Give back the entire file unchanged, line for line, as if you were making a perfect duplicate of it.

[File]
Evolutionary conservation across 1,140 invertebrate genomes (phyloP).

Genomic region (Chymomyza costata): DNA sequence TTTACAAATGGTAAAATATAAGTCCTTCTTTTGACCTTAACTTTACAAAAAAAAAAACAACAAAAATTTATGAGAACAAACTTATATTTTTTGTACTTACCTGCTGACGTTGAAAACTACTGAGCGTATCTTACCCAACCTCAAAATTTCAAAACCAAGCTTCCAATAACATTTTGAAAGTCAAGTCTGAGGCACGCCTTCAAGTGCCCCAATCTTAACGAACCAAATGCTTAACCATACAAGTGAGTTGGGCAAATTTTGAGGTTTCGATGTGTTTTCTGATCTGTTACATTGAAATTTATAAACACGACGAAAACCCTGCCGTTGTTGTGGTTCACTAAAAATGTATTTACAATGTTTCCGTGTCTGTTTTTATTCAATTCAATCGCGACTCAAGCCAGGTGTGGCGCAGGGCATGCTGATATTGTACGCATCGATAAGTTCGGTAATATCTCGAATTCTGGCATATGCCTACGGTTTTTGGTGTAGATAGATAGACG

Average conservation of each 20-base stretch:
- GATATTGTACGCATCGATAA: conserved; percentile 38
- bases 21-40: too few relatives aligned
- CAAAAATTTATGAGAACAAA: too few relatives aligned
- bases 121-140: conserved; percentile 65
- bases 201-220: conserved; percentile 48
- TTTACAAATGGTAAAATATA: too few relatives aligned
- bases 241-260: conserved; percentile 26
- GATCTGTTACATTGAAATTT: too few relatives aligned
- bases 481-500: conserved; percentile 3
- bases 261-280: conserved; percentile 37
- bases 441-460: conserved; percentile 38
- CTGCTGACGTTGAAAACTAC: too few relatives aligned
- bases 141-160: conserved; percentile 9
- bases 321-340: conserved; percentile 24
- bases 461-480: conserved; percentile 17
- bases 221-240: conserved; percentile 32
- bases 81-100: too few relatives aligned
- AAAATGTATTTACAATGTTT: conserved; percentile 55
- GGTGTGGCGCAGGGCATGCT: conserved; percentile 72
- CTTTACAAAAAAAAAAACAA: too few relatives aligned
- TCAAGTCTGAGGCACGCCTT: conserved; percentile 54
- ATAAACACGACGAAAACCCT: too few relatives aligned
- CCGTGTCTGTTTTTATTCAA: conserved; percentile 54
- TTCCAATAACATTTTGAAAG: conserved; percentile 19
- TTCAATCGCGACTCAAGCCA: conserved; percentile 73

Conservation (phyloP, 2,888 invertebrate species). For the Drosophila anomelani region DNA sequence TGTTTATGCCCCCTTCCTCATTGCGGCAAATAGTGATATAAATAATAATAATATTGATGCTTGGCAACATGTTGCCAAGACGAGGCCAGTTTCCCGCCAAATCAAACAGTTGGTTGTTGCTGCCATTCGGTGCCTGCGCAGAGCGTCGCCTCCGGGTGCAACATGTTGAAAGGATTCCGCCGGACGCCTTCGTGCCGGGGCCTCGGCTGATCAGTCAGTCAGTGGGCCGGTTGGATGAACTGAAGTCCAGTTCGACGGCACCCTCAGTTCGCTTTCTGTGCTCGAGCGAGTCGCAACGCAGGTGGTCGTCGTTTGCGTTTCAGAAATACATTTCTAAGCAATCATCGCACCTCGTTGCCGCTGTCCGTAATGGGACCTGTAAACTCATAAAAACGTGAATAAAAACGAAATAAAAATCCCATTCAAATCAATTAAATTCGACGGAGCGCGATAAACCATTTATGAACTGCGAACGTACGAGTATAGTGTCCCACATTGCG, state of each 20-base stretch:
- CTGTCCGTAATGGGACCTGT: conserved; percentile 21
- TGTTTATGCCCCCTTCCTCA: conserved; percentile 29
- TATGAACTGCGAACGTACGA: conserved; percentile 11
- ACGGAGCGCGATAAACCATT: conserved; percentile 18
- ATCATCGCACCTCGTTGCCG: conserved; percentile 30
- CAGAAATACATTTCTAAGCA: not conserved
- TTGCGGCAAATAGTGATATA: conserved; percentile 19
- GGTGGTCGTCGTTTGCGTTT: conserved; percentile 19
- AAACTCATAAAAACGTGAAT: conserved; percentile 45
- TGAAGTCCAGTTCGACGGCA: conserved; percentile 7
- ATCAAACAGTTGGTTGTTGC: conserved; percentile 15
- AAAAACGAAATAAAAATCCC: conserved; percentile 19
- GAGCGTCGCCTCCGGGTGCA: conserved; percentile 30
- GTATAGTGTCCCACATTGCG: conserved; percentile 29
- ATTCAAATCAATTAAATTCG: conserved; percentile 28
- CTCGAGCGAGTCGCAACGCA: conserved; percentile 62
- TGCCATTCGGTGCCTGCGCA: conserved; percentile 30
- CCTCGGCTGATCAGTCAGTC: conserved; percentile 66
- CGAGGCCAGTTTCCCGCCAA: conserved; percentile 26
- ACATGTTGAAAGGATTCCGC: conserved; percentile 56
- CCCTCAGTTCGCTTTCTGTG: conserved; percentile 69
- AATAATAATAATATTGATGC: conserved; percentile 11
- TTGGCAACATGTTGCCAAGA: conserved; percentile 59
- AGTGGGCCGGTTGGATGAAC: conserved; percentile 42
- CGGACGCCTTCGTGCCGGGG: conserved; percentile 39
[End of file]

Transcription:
Evolutionary conservation across 1,140 invertebrate genomes (phyloP).

Genomic region (Chymomyza costata): DNA sequence TTTACAAATGGTAAAATATAAGTCCTTCTTTTGACCTTAACTTTACAAAAAAAAAAACAACAAAAATTTATGAGAACAAACTTATATTTTTTGTACTTACCTGCTGACGTTGAAAACTACTGAGCGTATCTTACCCAACCTCAAAATTTCAAAACCAAGCTTCCAATAACATTTTGAAAGTCAAGTCTGAGGCACGCCTTCAAGTGCCCCAATCTTAACGAACCAAATGCTTAACCATACAAGTGAGTTGGGCAAATTTTGAGGTTTCGATGTGTTTTCTGATCTGTTACATTGAAATTTATAAACACGACGAAAACCCTGCCGTTGTTGTGGTTCACTAAAAATGTATTTACAATGTTTCCGTGTCTGTTTTTATTCAATTCAATCGCGACTCAAGCCAGGTGTGGCGCAGGGCATGCTGATATTGTACGCATCGATAAGTTCGGTAATATCTCGAATTCTGGCATATGCCTACGGTTTTTGGTGTAGATAGATAGACG

Average conservation of each 20-base stretch:
- GATATTGTACGCATCGATAA: conserved; percentile 38
- bases 21-40: too few relatives aligned
- CAAAAATTTATGAGAACAAA: too few relatives aligned
- bases 121-140: conserved; percentile 65
- bases 201-220: conserved; percentile 48
- TTTACAAATGGTAAAATATA: too few relatives aligned
- bases 241-260: conserved; percentile 26
- GATCTGTTACATTGAAATTT: too few relatives aligned
- bases 481-500: conserved; percentile 3
- bases 261-280: conserved; percentile 37
- bases 441-460: conserved; percentile 38
- CTGCTGACGTTGAAAACTAC: too few relatives aligned
- bases 141-160: conserved; percentile 9
- bases 321-340: conserved; percentile 24
- bases 461-480: conserved; percentile 17
- bases 221-240: conserved; percentile 32
- bases 81-100: too few relatives aligned
- AAAATGTATTTACAATGTTT: conserved; percentile 55
- GGTGTGGCGCAGGGCATGCT: conserved; percentile 72
- CTTTACAAAAAAAAAAACAA: too few relatives aligned
- TCAAGTCTGAGGCACGCCTT: conserved; percentile 54
- ATAAACACGACGAAAACCCT: too few relatives aligned
- CCGTGTCTGTTTTTATTCAA: conserved; percentile 54
- TTCCAATAACATTTTGAAAG: conserved; percentile 19
- TTCAATCGCGACTCAAGCCA: conserved; percentile 73

Conservation (phyloP, 2,888 invertebrate species). For the Drosophila anomelani region DNA sequence TGTTTATGCCCCCTTCCTCATTGCGGCAAATAGTGATATAAATAATAATAATATTGATGCTTGGCAACATGTTGCCAAGACGAGGCCAGTTTCCCGCCAAATCAAACAGTTGGTTGTTGCTGCCATTCGGTGCCTGCGCAGAGCGTCGCCTCCGGGTGCAACATGTTGAAAGGATTCCGCCGGACGCCTTCGTGCCGGGGCCTCGGCTGATCAGTCAGTCAGTGGGCCGGTTGGATGAACTGAAGTCCAGTTCGACGGCACCCTCAGTTCGCTTTCTGTGCTCGAGCGAGTCGCAACGCAGGTGGTCGTCGTTTGCGTTTCAGAAATACATTTCTAAGCAATCATCGCACCTCGTTGCCGCTGTCCGTAATGGGACCTGTAAACTCATAAAAACGTGAATAAAAACGAAATAAAAATCCCATTCAAATCAATTAAATTCGACGGAGCGCGATAAACCATTTATGAACTGCGAACGTACGAGTATAGTGTCCCACATTGCG, state of each 20-base stretch:
- CTGTCCGTAATGGGACCTGT: conserved; percentile 21
- TGTTTATGCCCCCTTCCTCA: conserved; percentile 29
- TATGAACTGCGAACGTACGA: conserved; percentile 11
- ACGGAGCGCGATAAACCATT: conserved; percentile 18
- ATCATCGCACCTCGTTGCCG: conserved; percentile 30
- CAGAAATACATTTCTAAGCA: not conserved
- TTGCGGCAAATAGTGATATA: conserved; percentile 19
- GGTGGTCGTCGTTTGCGTTT: conserved; percentile 19
- AAACTCATAAAAACGTGAAT: conserved; percentile 45
- TGAAGTCCAGTTCGACGGCA: conserved; percentile 7
- ATCAAACAGTTGGTTGTTGC: conserved; percentile 15
- AAAAACGAAATAAAAATCCC: conserved; percentile 19
- GAGCGTCGCCTCCGGGTGCA: conserved; percentile 30
- GTATAGTGTCCCACATTGCG: conserved; percentile 29
- ATTCAAATCAATTAAATTCG: conserved; percentile 28
- CTCGAGCGAGTCGCAACGCA: conserved; percentile 62
- TGCCATTCGGTGCCTGCGCA: conserved; percentile 30
- CCTCGGCTGATCAGTCAGTC: conserved; percentile 66
- CGAGGCCAGTTTCCCGCCAA: conserved; percentile 26
- ACATGTTGAAAGGATTCCGC: conserved; percentile 56
- CCCTCAGTTCGCTTTCTGTG: conserved; percentile 69
- AATAATAATAATATTGATGC: conserved; percentile 11
- TTGGCAACATGTTGCCAAGA: conserved; percentile 59
- AGTGGGCCGGTTGGATGAAC: conserved; percentile 42
- CGGACGCCTTCGTGCCGGGG: conserved; percentile 39